What was your impression of Jermell Charlo’s knockout of Jorge Cota?

I think Jermell did what he was supposed to do, and that’s what I like is the fact that he believes that he showed the world that Jermell Charlo is back. I’m ready to fight him right now.  I think if I push forward and let my hands go a little more, that I’ll stop him.

With all of the talk of Jermell saying he won, there were three judges and they all say I won.  So I don’t pay any attention to what he says at all. He’s delusional. There’s some part of his f--king brain that he’s missing up there.

I dominated him the first time, now, I’m looking to knock him out. He believes that he’s the bigger, stronger man, but I’m going into this fight with so much more confidence.  I can beat him any day of the week and twice on Sunday.

How does it feel to overcome two KO losses to become a world champion?

Where I come from, you constantly have to overcome things and circumstances that can bring you down. So, I just continued to defy the odds, taking every fight, dominating [former champion] Ishe Smith unlike anybody to that point.

I’ve never turned down a fight, and my path was never an easy one, but I never lacked self-confidence. Every time I’d look at the boxing rankings, I’d develop a chip on my shoulder because I’d see guys above me who I knew were not better than me.

Who wins Williams-Hurd II?

I think I was ahead six rounds to none against Jarrett Hurd, and I think Julian Williams beats Hurd again because of his skills. I believe my skills are a little better than Julian’s because when he leaves the ring, he’s got a black eye and cuts.

Our fight would be the Philly style against the Detroit style.  Julian has a fan-friendly style, but I like walking outta the ring without a scratch on my face. Skill-for-skill, I see myself and Julian as the best in the division.

How are you shaped by your Detroit childhood and the legacy of the late Hall of Fame trainer, Emanuel Steward, who called you “Super Bad?”

Detroit made me the champion I already was in life before I became one in the ring. My struggles in life helped me to prepare for my struggles in the ring.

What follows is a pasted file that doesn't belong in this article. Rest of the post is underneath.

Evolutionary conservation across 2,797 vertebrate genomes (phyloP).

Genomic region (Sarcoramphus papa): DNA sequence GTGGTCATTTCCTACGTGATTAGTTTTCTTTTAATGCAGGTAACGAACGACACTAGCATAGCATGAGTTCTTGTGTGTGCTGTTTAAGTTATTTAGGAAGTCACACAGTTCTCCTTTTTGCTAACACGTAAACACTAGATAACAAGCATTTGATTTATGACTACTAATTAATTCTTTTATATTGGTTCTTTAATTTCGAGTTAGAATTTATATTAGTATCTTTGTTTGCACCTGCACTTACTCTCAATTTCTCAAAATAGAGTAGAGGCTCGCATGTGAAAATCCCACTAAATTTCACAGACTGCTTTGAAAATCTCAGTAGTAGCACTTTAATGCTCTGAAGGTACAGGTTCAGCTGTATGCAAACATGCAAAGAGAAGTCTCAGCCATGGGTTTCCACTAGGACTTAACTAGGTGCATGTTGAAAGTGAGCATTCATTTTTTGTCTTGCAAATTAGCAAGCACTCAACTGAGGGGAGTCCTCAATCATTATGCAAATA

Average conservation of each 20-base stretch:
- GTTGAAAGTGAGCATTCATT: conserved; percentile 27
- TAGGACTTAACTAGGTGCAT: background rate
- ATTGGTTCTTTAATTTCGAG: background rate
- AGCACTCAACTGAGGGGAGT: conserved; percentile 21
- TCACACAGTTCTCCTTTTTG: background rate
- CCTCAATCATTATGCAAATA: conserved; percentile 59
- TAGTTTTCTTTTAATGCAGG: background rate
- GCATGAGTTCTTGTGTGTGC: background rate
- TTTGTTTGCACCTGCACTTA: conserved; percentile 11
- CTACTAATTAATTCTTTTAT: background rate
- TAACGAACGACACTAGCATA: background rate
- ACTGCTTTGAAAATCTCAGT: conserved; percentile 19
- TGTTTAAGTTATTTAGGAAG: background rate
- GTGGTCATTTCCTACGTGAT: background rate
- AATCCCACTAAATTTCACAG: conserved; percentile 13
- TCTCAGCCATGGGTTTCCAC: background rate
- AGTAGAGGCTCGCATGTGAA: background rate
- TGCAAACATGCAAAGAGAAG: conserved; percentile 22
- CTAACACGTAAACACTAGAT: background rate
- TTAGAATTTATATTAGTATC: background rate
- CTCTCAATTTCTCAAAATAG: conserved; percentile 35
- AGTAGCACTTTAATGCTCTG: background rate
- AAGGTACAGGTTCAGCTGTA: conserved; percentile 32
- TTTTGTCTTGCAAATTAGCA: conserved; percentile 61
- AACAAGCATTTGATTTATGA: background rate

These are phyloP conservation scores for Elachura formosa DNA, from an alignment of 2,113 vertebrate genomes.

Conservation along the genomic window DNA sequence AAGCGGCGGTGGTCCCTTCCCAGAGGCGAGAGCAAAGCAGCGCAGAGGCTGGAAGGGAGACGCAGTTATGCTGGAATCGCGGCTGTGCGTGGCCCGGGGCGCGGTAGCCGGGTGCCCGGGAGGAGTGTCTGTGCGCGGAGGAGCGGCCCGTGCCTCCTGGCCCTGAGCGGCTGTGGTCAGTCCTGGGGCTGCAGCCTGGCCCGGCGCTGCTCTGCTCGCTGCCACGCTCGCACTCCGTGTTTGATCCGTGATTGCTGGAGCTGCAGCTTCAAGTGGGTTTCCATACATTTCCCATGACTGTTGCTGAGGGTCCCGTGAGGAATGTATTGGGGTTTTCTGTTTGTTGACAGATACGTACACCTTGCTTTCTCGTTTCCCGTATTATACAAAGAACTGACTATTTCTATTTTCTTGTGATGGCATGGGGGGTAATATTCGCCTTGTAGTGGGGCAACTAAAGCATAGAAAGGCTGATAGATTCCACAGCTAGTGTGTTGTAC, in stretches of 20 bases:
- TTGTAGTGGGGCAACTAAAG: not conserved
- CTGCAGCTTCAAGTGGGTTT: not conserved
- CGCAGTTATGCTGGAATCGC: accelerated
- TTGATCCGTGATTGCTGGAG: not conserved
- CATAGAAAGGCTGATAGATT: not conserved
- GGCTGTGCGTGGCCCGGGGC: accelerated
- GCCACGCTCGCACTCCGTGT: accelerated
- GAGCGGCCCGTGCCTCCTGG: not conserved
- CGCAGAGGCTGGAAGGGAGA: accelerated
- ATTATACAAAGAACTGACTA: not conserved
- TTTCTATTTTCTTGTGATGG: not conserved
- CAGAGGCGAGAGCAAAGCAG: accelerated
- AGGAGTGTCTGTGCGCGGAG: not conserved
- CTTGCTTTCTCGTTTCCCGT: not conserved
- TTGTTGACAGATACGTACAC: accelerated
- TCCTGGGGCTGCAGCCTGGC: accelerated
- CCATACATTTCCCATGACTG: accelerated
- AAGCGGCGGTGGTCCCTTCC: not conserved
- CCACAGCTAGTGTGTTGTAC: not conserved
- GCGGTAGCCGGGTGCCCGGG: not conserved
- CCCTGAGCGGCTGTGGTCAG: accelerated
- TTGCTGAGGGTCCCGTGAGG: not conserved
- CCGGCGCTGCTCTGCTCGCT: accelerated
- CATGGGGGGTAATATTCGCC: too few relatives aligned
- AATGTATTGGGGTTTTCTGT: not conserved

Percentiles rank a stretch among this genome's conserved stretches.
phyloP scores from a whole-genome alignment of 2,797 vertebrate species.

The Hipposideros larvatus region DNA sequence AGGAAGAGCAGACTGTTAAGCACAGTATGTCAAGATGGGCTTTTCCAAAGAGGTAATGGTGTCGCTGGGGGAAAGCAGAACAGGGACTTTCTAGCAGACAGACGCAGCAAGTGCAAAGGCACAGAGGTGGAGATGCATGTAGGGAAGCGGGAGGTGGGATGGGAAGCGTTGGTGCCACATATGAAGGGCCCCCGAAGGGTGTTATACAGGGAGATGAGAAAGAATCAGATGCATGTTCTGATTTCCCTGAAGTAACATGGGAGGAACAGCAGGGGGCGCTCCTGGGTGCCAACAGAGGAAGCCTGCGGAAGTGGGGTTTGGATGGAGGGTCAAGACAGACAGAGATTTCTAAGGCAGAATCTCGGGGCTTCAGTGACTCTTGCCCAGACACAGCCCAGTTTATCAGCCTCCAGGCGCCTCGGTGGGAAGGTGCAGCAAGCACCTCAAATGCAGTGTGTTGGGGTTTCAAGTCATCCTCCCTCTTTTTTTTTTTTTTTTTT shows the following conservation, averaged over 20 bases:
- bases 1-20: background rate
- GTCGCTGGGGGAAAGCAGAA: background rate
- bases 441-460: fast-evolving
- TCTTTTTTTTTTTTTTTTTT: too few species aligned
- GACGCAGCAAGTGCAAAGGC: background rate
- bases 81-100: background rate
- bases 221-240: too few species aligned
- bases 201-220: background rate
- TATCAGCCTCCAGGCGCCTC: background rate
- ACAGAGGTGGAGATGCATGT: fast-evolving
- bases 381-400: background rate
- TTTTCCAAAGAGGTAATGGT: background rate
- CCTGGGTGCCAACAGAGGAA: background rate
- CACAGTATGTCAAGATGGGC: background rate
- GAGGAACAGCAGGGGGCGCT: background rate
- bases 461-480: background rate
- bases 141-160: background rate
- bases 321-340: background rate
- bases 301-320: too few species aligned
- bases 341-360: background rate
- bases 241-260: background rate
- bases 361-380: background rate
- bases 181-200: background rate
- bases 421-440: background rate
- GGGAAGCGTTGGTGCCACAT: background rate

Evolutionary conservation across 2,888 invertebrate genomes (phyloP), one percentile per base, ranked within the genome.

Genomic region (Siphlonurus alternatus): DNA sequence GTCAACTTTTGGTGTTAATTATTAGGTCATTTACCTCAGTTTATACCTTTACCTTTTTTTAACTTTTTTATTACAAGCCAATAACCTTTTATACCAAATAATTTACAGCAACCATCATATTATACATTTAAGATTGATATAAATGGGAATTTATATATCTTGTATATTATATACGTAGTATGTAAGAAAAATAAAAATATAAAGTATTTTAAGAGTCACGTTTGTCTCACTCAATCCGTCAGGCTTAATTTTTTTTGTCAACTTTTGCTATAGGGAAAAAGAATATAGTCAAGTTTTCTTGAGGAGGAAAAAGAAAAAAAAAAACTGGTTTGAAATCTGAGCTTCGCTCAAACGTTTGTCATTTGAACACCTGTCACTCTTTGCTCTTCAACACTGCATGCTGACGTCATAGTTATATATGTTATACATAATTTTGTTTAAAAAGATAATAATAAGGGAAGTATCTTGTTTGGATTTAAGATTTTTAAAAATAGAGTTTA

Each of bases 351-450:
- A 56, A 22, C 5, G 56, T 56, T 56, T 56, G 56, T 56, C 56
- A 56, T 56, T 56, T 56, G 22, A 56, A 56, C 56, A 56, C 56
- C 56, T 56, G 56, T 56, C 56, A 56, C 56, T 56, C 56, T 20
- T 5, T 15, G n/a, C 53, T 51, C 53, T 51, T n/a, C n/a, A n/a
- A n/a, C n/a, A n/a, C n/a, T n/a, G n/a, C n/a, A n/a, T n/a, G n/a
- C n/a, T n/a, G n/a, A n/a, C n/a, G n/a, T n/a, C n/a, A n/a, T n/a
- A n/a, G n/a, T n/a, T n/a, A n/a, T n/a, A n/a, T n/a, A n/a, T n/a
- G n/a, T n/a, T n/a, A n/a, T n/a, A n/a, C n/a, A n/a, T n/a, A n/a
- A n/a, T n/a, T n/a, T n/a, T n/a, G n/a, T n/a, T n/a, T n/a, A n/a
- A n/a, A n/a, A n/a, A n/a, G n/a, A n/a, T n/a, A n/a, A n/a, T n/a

Emanuel Steward was the lead corner man and a major influence early in my career, but I fought in every gym in Detroit before I ended up at the legendary Kronk.

Then I started my own gym. So I’m an advocate for every boxing gym in the city. I fight for the entire city of Detroit. I’m at a point where I’m confident that I can beat anybody.

How important is the guidance of your father, trainer and former pro boxer, Ali Salaam?

Growing up, I had good role models like my father who encouraged me to stay strong and remain on the right path, not only toward becoming a boxer but toward growth as a man, father and, now, a mentor to kids in the city of Detroit.

My gym is located on Puritan Street on Detroit’s west side, which is a war zone and a struggle every day.  It’s drug- and crack-infested and there is violence all around. It’s survival of the fittest for the people who live there.

Our program has tutoring in math and reading done by my girlfriend, Jasmine Bradley, who is a University of Michigan graduate. She’s amazing -- aspiring to become a doctor and the mother of my three-year-old son, Tony Jr., and my one-year-old old daughter, Jaia.

We started football teams which were the Michigan Bulldogs and now the Detroit Buckeyes. I coach the 13- to 15-year-olds. We also have a basketball team, trying to keep these kids active year-round knowing how easy it is to take one wrong turn that could mean the end of your life or someone else’s.

For a closer look at Tony Harrison, check out his fighter page.